The majority of cyber adversaries have already embraced agility as critical to their cyberattack operations, moving quickly and efficiently to exploit global events, vulnerabilities, the expanding digital attack surface and more.
In addition, as cybersecurity technology improves it has forced cyber attackers to adapt exceptionally agile operations. In response, defenders need to elevate agility beyond a design principle and make it a true end-goal, whereby agility is woven into a cybersecurity strategy and architecture.
That’s according to Phil Quade, the chief information security officer at Fortinet, a global leader in IT and OT security solutions used by telecommunication firms, financial companies, critical infrastructure operators and government. Quade has seen the emerging attack techniques up close, and from the front lines, particularly during the roles he previously held in a 34-year stint at the U.S. National Security Agency.
Attackers use agility as a strategy and a goal. Quade described in a CyberScoop podcast, underwritten by Fortinet. He reflects on the dramatic shifts this year to securing remote work and the future of an expanding digital attack surface, sophisticated threat landscape, and cyber skills gap.
Access management agility
One way for security personnel to fend off attackers who are “living off the land” inside their networks is to recognize that wireless access and mobile connectivity are the new reality. Network defenders can no longer rely only on mainframe computers with hardwired workstations.
Hundreds of millions of internet-connected devices need to access government and corporate networks with the correct permissions and appropriate levels of trust, according to Quade.
“That’s going to take quite a bit of an agility posture, to be able to recognize what to trust and what to not trust, and which ones to maybe watch for [until] they earn your trust,” he said. “That’s an example of network access control agility. It’s really going to be pressed upon us by the flood of devices joining us at this new edge that is emerging.”
Cloud technologies do a lot of things, including aiding cost savings and facilitating a simplified data oversight process. Chief among those benefits, though, is helping the shift toward agility.
Companies now need to be able to call on their own data centers for the things they do best, such as safeguarding high assurance applications or keeping up the high speed of low latency tools.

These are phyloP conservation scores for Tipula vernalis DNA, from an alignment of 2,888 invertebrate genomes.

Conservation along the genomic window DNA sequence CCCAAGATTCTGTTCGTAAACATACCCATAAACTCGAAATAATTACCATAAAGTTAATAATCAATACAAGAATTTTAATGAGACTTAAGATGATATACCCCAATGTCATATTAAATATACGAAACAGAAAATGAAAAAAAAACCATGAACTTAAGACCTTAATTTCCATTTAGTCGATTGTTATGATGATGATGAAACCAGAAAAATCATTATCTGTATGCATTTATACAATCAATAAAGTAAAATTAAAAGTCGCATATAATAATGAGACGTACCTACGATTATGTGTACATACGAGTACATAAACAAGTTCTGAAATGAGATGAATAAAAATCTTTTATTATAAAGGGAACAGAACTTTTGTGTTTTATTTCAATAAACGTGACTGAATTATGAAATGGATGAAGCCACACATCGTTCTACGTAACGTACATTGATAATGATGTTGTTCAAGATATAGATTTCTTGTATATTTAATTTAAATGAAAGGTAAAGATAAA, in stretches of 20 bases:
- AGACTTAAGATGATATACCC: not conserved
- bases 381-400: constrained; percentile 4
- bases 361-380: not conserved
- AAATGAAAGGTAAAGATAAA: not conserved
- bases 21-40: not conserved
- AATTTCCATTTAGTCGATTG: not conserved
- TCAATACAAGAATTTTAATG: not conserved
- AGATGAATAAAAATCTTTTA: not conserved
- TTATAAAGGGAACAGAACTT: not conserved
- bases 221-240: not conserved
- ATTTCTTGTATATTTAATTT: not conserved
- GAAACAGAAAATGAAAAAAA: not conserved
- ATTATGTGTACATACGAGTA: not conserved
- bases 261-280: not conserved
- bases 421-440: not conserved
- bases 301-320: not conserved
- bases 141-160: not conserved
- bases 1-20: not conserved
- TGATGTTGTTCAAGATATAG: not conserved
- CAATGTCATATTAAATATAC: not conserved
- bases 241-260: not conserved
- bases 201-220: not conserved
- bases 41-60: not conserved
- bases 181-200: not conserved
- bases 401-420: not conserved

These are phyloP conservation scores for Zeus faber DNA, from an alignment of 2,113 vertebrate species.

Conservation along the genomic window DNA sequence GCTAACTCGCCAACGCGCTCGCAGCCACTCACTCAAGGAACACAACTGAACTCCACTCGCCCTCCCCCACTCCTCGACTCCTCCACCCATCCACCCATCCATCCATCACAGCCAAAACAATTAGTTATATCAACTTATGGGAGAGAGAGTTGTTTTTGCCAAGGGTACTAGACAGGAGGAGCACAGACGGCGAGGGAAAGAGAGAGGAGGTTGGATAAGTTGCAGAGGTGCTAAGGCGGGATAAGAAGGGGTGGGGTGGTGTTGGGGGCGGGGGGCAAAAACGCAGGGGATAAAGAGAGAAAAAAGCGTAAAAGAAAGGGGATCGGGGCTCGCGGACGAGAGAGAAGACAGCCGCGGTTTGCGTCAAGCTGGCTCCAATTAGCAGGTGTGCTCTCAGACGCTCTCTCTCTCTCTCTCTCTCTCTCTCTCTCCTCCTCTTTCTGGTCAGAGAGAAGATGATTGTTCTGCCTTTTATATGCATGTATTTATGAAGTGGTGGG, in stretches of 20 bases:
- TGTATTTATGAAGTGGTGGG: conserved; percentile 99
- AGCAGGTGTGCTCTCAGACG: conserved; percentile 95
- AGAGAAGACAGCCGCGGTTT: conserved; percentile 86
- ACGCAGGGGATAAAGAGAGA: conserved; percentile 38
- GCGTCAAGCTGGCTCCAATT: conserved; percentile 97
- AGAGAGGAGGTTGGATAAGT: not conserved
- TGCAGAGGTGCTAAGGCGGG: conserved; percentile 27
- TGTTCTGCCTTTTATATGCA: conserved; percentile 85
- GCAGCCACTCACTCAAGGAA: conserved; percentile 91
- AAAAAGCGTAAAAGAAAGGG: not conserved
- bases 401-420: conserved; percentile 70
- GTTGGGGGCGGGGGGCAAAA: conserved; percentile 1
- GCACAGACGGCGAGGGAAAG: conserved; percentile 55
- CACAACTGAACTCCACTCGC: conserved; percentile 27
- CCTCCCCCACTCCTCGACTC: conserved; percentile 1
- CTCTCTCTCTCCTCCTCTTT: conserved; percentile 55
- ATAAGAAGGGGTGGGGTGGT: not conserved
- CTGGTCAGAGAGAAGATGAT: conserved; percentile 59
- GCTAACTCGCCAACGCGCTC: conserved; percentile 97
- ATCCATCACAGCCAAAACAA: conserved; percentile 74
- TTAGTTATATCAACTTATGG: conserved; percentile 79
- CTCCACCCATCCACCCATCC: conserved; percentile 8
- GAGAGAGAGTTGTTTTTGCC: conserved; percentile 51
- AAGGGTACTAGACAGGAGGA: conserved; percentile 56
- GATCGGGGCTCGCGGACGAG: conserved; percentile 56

“Now, the very best organizations are going to be the ones who have enough agility on a moment’s notice to swing toward their own private data center, their own private cloud or any of the public clouds,” Quade said. “They are available. That’s multi-cloud ability, the ability to recognize what’s the most efficient and effective means to leverage this great powerful capability to do so at the right place and in the right time.”
Organizations are working to manage encryption and data protection while also working with large supply chains. It’s a pressing issue that demands attention from leadership, particularly as concepts like quantum computing force security leaders to consider whether new technologies will threaten existing tools.
“What that means is that a company or organization needs to have the flexibility and confidence to switch to different cryptographic algorithms, schemes or keys at a moment’s notice if there is, for example, a key compromise, or if there’s a sudden reason to change algorithms,” Quade said.
Listen to the podcast for the full conversation on the need for agility and flexibility in IT security. You can hear more coverage of “IT Security Modernization” on our CyberScoop radio channels on Apple Podcasts, Spotify, Google Play, Stitcher and TuneIn.
This podcast was produced by CyberScoop and underwritten by Fortinet.
Phil Quade has worked at the National Security Agency for 34 years in a variety of top leadership role before joining Fortinet nearly four years ago.